Earlier this month, a research team at the UK's National Health Service announced that they had successfully performed a blood transfusion using lab-grown blood, in the first known clinical trial of such a thing.
Red blood cells that have been grown in a laboratory have now been transfused into another person in a world first clinical trial.
The manufactured blood cells were grown from stem cells from donors. The red cells were then transfused into volunteers in the RESTORE randomised controlled clinical trial.
The trial is studying the lifespan of the lab grown cells compared with infusions of standard red blood cells from the same donor. The lab-grown blood cells are all fresh, so the trial team expect them to perform better than a similar transfusion of standard donated red cells, which contains cells of varying ages.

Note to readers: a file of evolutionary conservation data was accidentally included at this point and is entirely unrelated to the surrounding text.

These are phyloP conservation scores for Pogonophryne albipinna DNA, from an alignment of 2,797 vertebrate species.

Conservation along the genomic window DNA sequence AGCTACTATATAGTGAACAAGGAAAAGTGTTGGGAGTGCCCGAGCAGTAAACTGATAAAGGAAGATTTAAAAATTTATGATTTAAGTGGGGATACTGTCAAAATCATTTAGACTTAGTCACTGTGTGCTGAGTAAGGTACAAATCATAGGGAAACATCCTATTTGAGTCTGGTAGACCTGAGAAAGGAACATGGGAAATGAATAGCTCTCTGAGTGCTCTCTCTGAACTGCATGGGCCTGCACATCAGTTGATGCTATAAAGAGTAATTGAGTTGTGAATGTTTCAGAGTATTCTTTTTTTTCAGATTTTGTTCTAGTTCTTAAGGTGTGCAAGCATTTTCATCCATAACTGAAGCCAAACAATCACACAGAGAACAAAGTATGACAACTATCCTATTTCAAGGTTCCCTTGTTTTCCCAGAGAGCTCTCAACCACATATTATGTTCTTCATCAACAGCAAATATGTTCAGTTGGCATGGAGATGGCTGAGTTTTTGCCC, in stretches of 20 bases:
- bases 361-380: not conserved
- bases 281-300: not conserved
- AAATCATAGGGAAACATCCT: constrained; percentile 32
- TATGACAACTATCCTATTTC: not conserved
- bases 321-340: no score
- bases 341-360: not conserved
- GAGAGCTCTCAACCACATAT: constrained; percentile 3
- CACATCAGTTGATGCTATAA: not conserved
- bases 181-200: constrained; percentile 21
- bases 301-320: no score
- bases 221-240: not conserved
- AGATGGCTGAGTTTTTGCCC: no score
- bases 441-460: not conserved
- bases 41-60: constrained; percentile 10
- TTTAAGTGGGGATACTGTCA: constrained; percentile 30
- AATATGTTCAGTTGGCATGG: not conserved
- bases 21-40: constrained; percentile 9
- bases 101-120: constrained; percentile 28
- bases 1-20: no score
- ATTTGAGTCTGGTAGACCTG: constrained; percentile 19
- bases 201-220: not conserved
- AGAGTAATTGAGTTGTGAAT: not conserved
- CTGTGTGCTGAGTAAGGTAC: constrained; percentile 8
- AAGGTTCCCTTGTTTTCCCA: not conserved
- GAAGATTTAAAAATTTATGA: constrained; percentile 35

Additionally, if manufactured cells last longer in the body, patients who regularly need blood may not need transfusions as often. That would reduce iron overload from frequent blood transfusions, which can lead to serious complications.
Here's a little more context on the science, courtesy of The Verge:
The milestone in this trial comes after decades of work trying to figure out how to grow these types of cells in the lab in the first place. The cells used in the trial were grown from stem cells taken from the blood of adult donors. The research team needed 500,000 stem cells to create 50 billion red blood cells, according to the BBC. Of that volume, 15 billion cells were at the right stage of development for transfusion. (For context, healthy adults have about 3 to 5 million red blood cells per cubic millimeter of blood).
So far, the trial seems to have been a success, and neither of the patients have transformed into Morbius The Living Vampire or demonstrated any other negative side effects.
First ever clinical trial of laboratory grown red blood cells being transfused into another person [National Health Service]
In world-first trial, lab-grown blood was just injected into two people [Nicole Wetsman / The Verge]